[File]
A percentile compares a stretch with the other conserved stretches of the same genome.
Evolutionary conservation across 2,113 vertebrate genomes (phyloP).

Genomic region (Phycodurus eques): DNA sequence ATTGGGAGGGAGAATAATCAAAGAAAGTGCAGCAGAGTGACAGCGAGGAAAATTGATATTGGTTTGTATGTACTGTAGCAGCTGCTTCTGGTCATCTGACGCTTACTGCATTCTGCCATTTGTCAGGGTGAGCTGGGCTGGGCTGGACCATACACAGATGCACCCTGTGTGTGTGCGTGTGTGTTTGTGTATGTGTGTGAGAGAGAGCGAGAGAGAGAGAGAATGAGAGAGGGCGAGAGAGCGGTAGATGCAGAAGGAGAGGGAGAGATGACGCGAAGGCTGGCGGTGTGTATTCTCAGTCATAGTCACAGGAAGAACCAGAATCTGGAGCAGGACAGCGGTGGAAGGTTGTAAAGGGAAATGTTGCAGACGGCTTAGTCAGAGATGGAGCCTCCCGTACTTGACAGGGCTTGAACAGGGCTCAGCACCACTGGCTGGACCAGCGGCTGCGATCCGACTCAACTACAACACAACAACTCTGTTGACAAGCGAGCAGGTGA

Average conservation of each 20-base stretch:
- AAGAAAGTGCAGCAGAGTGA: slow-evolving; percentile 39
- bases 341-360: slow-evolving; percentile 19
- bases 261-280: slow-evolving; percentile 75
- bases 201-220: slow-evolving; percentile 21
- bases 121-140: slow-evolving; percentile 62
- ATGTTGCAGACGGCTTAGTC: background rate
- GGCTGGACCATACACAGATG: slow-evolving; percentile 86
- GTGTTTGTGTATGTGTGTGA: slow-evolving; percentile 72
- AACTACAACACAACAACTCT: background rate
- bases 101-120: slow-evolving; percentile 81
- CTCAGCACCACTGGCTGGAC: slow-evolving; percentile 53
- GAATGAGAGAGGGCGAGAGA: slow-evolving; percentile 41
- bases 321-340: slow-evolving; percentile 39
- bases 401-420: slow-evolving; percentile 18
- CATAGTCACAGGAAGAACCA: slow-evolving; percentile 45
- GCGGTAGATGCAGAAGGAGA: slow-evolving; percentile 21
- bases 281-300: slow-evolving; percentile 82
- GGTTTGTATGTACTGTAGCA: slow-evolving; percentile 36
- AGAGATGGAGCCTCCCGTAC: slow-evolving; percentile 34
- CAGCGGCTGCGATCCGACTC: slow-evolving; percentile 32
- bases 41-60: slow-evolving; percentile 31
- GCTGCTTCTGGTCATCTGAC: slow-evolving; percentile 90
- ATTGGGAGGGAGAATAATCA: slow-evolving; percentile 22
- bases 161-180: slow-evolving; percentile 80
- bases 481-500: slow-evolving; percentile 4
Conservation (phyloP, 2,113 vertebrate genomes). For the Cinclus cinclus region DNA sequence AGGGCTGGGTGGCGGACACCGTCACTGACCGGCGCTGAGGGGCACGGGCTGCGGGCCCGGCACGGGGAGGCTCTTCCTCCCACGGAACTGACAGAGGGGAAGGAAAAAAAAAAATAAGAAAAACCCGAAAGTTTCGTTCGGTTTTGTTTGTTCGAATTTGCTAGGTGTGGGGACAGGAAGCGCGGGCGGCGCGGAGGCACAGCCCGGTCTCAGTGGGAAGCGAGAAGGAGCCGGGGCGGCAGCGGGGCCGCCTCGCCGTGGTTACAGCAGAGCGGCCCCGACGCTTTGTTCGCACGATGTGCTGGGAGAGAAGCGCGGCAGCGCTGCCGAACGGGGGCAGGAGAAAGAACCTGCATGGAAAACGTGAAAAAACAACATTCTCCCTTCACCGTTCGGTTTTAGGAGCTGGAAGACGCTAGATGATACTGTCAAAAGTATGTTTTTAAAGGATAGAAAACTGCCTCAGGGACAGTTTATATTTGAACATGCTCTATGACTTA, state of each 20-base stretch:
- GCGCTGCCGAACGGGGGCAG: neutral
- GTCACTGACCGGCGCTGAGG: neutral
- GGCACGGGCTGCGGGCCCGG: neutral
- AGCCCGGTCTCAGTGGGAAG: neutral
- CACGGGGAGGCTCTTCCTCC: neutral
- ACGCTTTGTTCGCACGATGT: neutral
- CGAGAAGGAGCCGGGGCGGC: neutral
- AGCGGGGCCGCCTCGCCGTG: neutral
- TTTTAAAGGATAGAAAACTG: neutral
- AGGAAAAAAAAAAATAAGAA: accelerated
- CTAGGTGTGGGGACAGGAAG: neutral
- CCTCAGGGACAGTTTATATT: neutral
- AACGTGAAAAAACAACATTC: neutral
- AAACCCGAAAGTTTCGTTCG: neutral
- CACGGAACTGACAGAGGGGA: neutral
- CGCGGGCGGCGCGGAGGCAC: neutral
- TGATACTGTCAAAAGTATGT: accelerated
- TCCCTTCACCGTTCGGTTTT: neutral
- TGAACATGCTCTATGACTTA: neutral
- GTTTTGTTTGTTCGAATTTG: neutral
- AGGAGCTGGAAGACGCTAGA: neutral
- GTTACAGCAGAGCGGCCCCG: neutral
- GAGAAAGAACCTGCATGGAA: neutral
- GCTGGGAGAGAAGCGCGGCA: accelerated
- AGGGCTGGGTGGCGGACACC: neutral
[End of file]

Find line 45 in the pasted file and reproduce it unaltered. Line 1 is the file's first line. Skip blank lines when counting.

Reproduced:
- CACGGAACTGACAGAGGGGA: neutral